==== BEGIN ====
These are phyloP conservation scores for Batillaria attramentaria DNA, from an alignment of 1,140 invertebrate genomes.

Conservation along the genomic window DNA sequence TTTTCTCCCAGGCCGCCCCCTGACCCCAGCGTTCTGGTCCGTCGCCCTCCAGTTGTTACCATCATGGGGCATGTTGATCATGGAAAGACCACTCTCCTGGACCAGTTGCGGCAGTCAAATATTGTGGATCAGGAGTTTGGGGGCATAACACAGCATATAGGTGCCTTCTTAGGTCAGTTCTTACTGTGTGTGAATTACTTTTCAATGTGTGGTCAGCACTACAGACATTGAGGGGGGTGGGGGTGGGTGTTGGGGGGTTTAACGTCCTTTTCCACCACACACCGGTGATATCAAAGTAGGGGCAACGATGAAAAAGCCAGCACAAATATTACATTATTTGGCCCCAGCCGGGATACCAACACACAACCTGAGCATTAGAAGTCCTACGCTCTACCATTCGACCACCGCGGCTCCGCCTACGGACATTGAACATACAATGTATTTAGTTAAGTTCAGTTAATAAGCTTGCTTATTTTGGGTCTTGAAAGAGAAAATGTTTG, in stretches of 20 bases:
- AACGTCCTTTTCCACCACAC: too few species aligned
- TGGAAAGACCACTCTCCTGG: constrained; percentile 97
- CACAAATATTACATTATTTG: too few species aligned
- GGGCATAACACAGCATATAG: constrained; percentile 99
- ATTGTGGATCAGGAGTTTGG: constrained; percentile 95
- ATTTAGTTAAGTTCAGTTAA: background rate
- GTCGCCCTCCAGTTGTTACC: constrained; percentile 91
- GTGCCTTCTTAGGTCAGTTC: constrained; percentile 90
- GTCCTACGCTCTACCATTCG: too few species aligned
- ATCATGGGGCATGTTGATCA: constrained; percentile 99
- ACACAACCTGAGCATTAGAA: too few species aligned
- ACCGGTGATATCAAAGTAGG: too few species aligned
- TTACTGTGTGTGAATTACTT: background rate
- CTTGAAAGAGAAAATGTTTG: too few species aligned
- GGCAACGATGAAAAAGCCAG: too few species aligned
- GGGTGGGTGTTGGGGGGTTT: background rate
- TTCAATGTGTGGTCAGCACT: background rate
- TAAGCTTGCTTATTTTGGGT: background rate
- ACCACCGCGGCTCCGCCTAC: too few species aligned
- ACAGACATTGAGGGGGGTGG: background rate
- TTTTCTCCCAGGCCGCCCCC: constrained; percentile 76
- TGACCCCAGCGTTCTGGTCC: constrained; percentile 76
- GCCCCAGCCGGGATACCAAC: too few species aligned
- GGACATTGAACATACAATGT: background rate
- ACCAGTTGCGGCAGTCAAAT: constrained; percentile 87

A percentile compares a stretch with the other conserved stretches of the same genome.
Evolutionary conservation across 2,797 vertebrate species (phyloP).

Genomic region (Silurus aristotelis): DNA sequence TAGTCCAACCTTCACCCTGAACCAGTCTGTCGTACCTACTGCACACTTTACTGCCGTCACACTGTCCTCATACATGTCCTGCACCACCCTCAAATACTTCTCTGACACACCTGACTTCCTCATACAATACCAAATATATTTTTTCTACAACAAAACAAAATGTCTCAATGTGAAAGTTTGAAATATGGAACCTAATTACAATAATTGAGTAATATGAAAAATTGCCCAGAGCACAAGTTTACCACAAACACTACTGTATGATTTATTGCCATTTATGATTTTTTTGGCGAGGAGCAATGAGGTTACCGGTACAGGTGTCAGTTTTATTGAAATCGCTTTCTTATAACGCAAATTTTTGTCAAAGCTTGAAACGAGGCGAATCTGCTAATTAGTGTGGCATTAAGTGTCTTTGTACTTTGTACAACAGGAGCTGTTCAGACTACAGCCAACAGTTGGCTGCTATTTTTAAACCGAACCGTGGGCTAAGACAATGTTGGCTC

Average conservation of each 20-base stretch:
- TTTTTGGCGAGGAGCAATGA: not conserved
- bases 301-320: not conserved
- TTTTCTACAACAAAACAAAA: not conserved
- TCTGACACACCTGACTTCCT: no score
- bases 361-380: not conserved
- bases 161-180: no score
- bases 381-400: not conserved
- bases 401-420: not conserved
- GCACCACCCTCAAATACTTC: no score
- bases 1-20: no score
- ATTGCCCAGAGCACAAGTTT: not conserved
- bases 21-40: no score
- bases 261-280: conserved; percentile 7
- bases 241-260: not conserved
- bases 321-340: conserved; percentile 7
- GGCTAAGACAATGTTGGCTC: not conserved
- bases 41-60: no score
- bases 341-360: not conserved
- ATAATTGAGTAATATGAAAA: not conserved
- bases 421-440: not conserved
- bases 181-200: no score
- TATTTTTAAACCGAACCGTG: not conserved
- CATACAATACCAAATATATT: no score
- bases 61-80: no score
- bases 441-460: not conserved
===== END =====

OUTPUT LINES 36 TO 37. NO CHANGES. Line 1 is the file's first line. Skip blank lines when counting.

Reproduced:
- bases 361-380: not conserved
- bases 161-180: no score